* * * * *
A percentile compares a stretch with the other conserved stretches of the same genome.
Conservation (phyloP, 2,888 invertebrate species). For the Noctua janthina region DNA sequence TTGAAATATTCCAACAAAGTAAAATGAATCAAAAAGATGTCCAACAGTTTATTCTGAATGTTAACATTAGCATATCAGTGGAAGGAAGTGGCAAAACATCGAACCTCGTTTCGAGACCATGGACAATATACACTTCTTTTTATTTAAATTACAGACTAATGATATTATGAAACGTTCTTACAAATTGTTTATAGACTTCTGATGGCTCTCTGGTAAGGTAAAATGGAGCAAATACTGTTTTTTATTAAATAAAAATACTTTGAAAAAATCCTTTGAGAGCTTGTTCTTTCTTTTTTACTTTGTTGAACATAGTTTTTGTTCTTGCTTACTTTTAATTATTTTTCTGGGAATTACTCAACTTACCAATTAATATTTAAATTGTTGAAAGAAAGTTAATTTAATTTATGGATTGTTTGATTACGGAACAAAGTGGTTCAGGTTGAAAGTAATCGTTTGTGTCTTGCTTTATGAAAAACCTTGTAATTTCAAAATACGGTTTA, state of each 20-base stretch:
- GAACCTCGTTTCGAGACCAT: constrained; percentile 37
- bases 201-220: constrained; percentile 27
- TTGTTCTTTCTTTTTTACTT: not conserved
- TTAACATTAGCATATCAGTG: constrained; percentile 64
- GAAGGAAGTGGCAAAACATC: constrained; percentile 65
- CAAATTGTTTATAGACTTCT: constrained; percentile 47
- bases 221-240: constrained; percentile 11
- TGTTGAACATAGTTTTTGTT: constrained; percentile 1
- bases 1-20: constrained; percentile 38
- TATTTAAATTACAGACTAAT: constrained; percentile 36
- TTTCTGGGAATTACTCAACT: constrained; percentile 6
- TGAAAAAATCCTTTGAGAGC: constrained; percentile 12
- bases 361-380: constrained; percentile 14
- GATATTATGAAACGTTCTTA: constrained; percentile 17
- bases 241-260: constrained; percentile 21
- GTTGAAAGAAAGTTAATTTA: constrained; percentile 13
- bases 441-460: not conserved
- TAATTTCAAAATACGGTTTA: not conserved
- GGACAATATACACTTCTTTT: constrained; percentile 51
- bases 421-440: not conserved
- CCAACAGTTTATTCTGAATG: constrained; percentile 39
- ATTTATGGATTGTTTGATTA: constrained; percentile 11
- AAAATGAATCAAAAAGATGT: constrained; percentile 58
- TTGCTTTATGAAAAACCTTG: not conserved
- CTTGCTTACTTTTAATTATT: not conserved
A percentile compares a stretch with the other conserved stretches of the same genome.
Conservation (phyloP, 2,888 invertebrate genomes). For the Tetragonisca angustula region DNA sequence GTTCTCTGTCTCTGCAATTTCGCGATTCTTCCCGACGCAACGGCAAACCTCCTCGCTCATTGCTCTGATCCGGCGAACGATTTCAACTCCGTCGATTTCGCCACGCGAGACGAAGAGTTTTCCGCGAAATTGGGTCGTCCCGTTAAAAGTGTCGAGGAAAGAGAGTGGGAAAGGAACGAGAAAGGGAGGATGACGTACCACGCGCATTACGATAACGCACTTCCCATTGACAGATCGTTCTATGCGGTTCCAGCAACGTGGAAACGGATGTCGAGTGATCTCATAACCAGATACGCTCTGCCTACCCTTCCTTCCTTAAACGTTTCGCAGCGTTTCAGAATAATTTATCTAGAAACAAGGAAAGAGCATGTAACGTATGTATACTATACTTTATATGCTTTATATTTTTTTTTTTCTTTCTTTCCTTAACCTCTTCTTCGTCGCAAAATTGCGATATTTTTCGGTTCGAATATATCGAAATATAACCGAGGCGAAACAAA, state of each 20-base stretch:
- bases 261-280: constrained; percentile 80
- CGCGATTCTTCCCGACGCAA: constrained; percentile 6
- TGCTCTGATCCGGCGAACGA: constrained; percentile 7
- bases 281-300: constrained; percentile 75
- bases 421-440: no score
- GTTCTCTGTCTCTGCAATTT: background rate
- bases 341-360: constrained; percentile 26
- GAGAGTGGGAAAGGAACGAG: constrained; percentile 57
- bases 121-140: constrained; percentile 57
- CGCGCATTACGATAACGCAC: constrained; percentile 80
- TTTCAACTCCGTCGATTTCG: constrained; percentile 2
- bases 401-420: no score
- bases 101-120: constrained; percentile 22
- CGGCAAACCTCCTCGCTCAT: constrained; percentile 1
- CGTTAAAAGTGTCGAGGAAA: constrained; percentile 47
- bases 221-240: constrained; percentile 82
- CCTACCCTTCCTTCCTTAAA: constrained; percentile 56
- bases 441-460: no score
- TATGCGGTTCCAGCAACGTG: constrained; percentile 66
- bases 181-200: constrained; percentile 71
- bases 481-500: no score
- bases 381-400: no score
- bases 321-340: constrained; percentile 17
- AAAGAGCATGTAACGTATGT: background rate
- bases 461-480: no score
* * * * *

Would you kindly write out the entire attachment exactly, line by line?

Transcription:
A percentile compares a stretch with the other conserved stretches of the same genome.
Conservation (phyloP, 2,888 invertebrate species). For the Noctua janthina region DNA sequence TTGAAATATTCCAACAAAGTAAAATGAATCAAAAAGATGTCCAACAGTTTATTCTGAATGTTAACATTAGCATATCAGTGGAAGGAAGTGGCAAAACATCGAACCTCGTTTCGAGACCATGGACAATATACACTTCTTTTTATTTAAATTACAGACTAATGATATTATGAAACGTTCTTACAAATTGTTTATAGACTTCTGATGGCTCTCTGGTAAGGTAAAATGGAGCAAATACTGTTTTTTATTAAATAAAAATACTTTGAAAAAATCCTTTGAGAGCTTGTTCTTTCTTTTTTACTTTGTTGAACATAGTTTTTGTTCTTGCTTACTTTTAATTATTTTTCTGGGAATTACTCAACTTACCAATTAATATTTAAATTGTTGAAAGAAAGTTAATTTAATTTATGGATTGTTTGATTACGGAACAAAGTGGTTCAGGTTGAAAGTAATCGTTTGTGTCTTGCTTTATGAAAAACCTTGTAATTTCAAAATACGGTTTA, state of each 20-base stretch:
- GAACCTCGTTTCGAGACCAT: constrained; percentile 37
- bases 201-220: constrained; percentile 27
- TTGTTCTTTCTTTTTTACTT: not conserved
- TTAACATTAGCATATCAGTG: constrained; percentile 64
- GAAGGAAGTGGCAAAACATC: constrained; percentile 65
- CAAATTGTTTATAGACTTCT: constrained; percentile 47
- bases 221-240: constrained; percentile 11
- TGTTGAACATAGTTTTTGTT: constrained; percentile 1
- bases 1-20: constrained; percentile 38
- TATTTAAATTACAGACTAAT: constrained; percentile 36
- TTTCTGGGAATTACTCAACT: constrained; percentile 6
- TGAAAAAATCCTTTGAGAGC: constrained; percentile 12
- bases 361-380: constrained; percentile 14
- GATATTATGAAACGTTCTTA: constrained; percentile 17
- bases 241-260: constrained; percentile 21
- GTTGAAAGAAAGTTAATTTA: constrained; percentile 13
- bases 441-460: not conserved
- TAATTTCAAAATACGGTTTA: not conserved
- GGACAATATACACTTCTTTT: constrained; percentile 51
- bases 421-440: not conserved
- CCAACAGTTTATTCTGAATG: constrained; percentile 39
- ATTTATGGATTGTTTGATTA: constrained; percentile 11
- AAAATGAATCAAAAAGATGT: constrained; percentile 58
- TTGCTTTATGAAAAACCTTG: not conserved
- CTTGCTTACTTTTAATTATT: not conserved
A percentile compares a stretch with the other conserved stretches of the same genome.
Conservation (phyloP, 2,888 invertebrate genomes). For the Tetragonisca angustula region DNA sequence GTTCTCTGTCTCTGCAATTTCGCGATTCTTCCCGACGCAACGGCAAACCTCCTCGCTCATTGCTCTGATCCGGCGAACGATTTCAACTCCGTCGATTTCGCCACGCGAGACGAAGAGTTTTCCGCGAAATTGGGTCGTCCCGTTAAAAGTGTCGAGGAAAGAGAGTGGGAAAGGAACGAGAAAGGGAGGATGACGTACCACGCGCATTACGATAACGCACTTCCCATTGACAGATCGTTCTATGCGGTTCCAGCAACGTGGAAACGGATGTCGAGTGATCTCATAACCAGATACGCTCTGCCTACCCTTCCTTCCTTAAACGTTTCGCAGCGTTTCAGAATAATTTATCTAGAAACAAGGAAAGAGCATGTAACGTATGTATACTATACTTTATATGCTTTATATTTTTTTTTTTCTTTCTTTCCTTAACCTCTTCTTCGTCGCAAAATTGCGATATTTTTCGGTTCGAATATATCGAAATATAACCGAGGCGAAACAAA, state of each 20-base stretch:
- bases 261-280: constrained; percentile 80
- CGCGATTCTTCCCGACGCAA: constrained; percentile 6
- TGCTCTGATCCGGCGAACGA: constrained; percentile 7
- bases 281-300: constrained; percentile 75
- bases 421-440: no score
- GTTCTCTGTCTCTGCAATTT: background rate
- bases 341-360: constrained; percentile 26
- GAGAGTGGGAAAGGAACGAG: constrained; percentile 57
- bases 121-140: constrained; percentile 57
- CGCGCATTACGATAACGCAC: constrained; percentile 80
- TTTCAACTCCGTCGATTTCG: constrained; percentile 2
- bases 401-420: no score
- bases 101-120: constrained; percentile 22
- CGGCAAACCTCCTCGCTCAT: constrained; percentile 1
- CGTTAAAAGTGTCGAGGAAA: constrained; percentile 47
- bases 221-240: constrained; percentile 82
- CCTACCCTTCCTTCCTTAAA: constrained; percentile 56
- bases 441-460: no score
- TATGCGGTTCCAGCAACGTG: constrained; percentile 66
- bases 181-200: constrained; percentile 71
- bases 481-500: no score
- bases 381-400: no score
- bases 321-340: constrained; percentile 17
- AAAGAGCATGTAACGTATGT: background rate
- bases 461-480: no score